By Cyril Tuohy
The U.S. Department of Labor (DOL) has sued six trustees and financial advisors in connection with the misappropriation of $4.9 million from two defined benefit plans belonging to an Iowa foundry and a Michigan manufacturer.
The suit, filed after an investigation by the department’s Employee Benefits Security Administration, alleges misuse of the funds from Fairfield Castings and Fourslides Inc. pension plans, in violation of the Employee Retirement Income Security Act (ERISA), the DOL said.
“Those entrusted with managing these pension funds have shown an utter disregard for the workers, who are relying on the money being there for them when they retire,” Phyllis C. Borzi, the assistant secretary of labor who heads the Employee Benefits Security Administration, said in a statement. "Our aim is to make this right for those workers."
The lawsuits name George S. Hofmeister, trustee of the Revstone Casting Fairfield GMP Local 359 pension plan and the Fourslides plan; Robert La Courciere and Pamela Babbish, former trustees to Fourslides' pension plan, and Bernard Tew, managing director of Bluegrass Investment Management, the advisor to Revstone Casting Fairfield and Fourslides plans.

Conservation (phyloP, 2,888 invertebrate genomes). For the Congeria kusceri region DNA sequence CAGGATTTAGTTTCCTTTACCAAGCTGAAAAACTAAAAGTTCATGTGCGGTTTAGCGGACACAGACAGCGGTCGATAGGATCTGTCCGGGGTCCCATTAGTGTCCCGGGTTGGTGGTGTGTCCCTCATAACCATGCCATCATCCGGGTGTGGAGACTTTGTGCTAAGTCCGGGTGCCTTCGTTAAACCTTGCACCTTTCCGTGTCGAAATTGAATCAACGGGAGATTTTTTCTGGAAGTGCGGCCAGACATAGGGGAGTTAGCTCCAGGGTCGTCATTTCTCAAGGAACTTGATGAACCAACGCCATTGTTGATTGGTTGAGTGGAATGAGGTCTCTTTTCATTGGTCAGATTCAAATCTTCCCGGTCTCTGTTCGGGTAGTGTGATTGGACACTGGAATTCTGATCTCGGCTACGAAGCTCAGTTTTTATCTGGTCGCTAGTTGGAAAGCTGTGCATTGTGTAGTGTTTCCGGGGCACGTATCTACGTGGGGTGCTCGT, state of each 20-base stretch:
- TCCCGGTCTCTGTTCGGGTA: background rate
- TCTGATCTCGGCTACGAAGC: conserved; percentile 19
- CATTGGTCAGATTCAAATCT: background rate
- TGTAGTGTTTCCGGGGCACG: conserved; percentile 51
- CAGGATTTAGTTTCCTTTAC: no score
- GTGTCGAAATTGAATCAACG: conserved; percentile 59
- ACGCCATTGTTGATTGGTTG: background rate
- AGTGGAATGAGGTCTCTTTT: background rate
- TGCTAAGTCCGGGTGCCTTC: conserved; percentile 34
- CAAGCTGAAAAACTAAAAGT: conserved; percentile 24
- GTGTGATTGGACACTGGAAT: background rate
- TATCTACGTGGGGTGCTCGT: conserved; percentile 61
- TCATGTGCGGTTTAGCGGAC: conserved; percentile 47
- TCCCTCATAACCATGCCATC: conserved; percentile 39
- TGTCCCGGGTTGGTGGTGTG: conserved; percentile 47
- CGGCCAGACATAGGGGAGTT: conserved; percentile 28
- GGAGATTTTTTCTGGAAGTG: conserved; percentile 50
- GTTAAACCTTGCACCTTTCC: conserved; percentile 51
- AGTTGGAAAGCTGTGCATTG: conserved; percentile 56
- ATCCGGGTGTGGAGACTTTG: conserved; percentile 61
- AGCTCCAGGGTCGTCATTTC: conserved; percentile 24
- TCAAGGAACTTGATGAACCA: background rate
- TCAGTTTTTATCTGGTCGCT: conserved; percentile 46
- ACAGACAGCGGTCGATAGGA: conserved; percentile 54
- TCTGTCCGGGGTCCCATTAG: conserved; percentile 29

The suit also names Fairfield Casting (formerly Revstone Casting Fairfield) and Fourslides, as well as Nelson Clemmons and William Tweardy, members of the investment committee for the Revstone Casting Fairfield plan, the DOL said.
DOL investigators allege that Fairfield Castings dipped into the fund only days after taking control of the plan’s former sponsor, Dexter Foudry, in December 2010, while trustees raided the Fourslides plan over a three-year period ending in 2009 to fund an unauthorized loan.
Hofmeister is listed as chairman and LaCourciere as vice president and sales of marketing for Revstone Industries, which manufactures components for the transportation industries. Attempts to reach Hofmeister and LaCourciere were unsuccessful and a message left with Fourslides was not returned.
Pension money was used to buy and lease company property, for illegal asset transfers, as payment for “excessive fees” and for keeping participants of the plan in the dark about plan assets, the DOL said. DOL investigators are asking the court to restore any plan losses.
The DOL is also looking to bar the defendants from serving as fiduciaries or service providers in the future to any plan covered by ERISA, remove them as plan fiduciaries, and independent fiduciary for the plans.
The legal action comes at a time when the DOL is looking to expand the fiduciary standards governing financial advisors.
Cyril Tuohy is a writer based in Pennsylvania. He has covered the financial services industry for more than 15 years. He can be reached at [email protected].
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